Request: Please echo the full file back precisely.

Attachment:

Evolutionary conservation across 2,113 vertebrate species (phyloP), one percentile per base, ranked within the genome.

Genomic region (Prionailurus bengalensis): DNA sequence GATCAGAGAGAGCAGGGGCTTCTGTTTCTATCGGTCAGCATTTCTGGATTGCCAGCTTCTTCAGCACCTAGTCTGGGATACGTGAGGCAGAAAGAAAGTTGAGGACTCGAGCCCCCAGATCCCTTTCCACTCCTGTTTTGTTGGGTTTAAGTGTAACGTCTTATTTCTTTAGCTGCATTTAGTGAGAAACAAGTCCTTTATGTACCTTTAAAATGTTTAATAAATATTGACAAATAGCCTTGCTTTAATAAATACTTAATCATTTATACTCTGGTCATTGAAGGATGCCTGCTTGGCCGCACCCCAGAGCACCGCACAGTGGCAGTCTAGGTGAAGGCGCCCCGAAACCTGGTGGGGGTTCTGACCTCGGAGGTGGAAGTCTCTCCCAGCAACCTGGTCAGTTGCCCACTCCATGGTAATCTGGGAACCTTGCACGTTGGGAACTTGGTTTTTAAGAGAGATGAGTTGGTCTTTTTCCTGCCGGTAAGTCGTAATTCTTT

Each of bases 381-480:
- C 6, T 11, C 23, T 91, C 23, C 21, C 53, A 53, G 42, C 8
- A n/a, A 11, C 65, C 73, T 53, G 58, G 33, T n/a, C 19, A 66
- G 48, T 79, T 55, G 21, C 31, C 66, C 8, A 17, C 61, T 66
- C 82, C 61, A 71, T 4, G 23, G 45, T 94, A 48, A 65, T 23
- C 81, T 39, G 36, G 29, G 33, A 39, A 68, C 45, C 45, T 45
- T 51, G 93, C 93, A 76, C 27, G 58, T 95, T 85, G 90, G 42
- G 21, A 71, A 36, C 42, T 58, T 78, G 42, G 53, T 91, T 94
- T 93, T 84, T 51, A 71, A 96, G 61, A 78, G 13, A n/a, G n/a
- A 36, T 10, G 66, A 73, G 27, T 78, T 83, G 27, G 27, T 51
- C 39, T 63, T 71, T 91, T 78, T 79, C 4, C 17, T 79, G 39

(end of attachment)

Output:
Evolutionary conservation across 2,113 vertebrate species (phyloP), one percentile per base, ranked within the genome.

Genomic region (Prionailurus bengalensis): DNA sequence GATCAGAGAGAGCAGGGGCTTCTGTTTCTATCGGTCAGCATTTCTGGATTGCCAGCTTCTTCAGCACCTAGTCTGGGATACGTGAGGCAGAAAGAAAGTTGAGGACTCGAGCCCCCAGATCCCTTTCCACTCCTGTTTTGTTGGGTTTAAGTGTAACGTCTTATTTCTTTAGCTGCATTTAGTGAGAAACAAGTCCTTTATGTACCTTTAAAATGTTTAATAAATATTGACAAATAGCCTTGCTTTAATAAATACTTAATCATTTATACTCTGGTCATTGAAGGATGCCTGCTTGGCCGCACCCCAGAGCACCGCACAGTGGCAGTCTAGGTGAAGGCGCCCCGAAACCTGGTGGGGGTTCTGACCTCGGAGGTGGAAGTCTCTCCCAGCAACCTGGTCAGTTGCCCACTCCATGGTAATCTGGGAACCTTGCACGTTGGGAACTTGGTTTTTAAGAGAGATGAGTTGGTCTTTTTCCTGCCGGTAAGTCGTAATTCTTT

Each of bases 381-480:
- C 6, T 11, C 23, T 91, C 23, C 21, C 53, A 53, G 42, C 8
- A n/a, A 11, C 65, C 73, T 53, G 58, G 33, T n/a, C 19, A 66
- G 48, T 79, T 55, G 21, C 31, C 66, C 8, A 17, C 61, T 66
- C 82, C 61, A 71, T 4, G 23, G 45, T 94, A 48, A 65, T 23
- C 81, T 39, G 36, G 29, G 33, A 39, A 68, C 45, C 45, T 45
- T 51, G 93, C 93, A 76, C 27, G 58, T 95, T 85, G 90, G 42
- G 21, A 71, A 36, C 42, T 58, T 78, G 42, G 53, T 91, T 94
- T 93, T 84, T 51, A 71, A 96, G 61, A 78, G 13, A n/a, G n/a
- A 36, T 10, G 66, A 73, G 27, T 78, T 83, G 27, G 27, T 51
- C 39, T 63, T 71, T 91, T 78, T 79, C 4, C 17, T 79, G 39